On Skopelos the church Panagia Luvadiotisa (on the road to the monasteries) was the place to be today. Everybody takes an icon that they want to honor to this church and afterwards they walk back to the town in a procession.

Lots of people were around both inside and outside the church. Everybody wanted to light a candle and pay their respect to the icons in the church. The church lies between several outbuildings which were part of a small monastery. It was nice to see how, with much pride, people carried around their icons. They were also very willing to get their photograph taken.

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Tomorrow, Saturday, March 5th is “Psyhosavato” in the Orthodox Church or the “Saturday of Souls,” when families remember the dead of their family members by making traditional koliva and taking it to church for their dead to be remembered. Today we saw women go to churches to leave behind their plates with koliva for the morning service. Koliva is made for funeral and memorial services and distributed to those in attendance. Koliva is made primarily of wheat, which is symbolic of life and regeneration.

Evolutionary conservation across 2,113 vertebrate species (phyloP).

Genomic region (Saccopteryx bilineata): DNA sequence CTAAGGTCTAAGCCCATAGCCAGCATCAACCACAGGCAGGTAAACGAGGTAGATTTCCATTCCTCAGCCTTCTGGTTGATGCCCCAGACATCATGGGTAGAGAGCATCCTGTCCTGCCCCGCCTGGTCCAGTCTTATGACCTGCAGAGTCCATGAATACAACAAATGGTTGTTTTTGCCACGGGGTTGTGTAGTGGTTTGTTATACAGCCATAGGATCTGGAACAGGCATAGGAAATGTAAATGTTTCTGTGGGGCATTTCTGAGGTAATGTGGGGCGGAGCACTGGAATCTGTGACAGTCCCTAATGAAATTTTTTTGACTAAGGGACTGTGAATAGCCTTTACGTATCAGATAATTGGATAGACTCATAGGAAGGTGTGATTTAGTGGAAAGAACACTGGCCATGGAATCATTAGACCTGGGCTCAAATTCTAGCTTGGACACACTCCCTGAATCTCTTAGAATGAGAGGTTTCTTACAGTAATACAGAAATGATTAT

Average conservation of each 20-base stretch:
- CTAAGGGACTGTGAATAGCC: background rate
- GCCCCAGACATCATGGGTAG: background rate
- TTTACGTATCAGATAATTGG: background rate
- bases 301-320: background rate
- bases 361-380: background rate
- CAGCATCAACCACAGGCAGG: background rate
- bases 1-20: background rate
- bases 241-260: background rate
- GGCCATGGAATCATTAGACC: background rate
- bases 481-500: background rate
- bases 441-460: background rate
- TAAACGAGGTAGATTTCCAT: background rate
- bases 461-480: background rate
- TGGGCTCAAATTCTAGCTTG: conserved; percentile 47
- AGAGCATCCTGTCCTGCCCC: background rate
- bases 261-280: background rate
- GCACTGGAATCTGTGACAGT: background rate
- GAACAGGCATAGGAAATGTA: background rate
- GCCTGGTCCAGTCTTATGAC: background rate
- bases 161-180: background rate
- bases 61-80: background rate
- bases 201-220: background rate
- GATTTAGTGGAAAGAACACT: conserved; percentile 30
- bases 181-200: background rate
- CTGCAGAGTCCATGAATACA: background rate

If you wish to make it we have put a recipe below. Many people make it at home too. The wheat can be bought in the supermarket.

Wash the wheat thoroughly to get rid of any grit or sand. Add the wheat to a large pot. Fill the pot with water, add a few pinches of salt, and bring the water to a boil.
Cook the wheat until it’s fluffy and tender – this should take about 20 minutes.
Strain the wheat and let the water drain out thoroughly.
Prepare a surface by layering some towels down. Spread the wheat thinly on the towels and allow to dry overnight.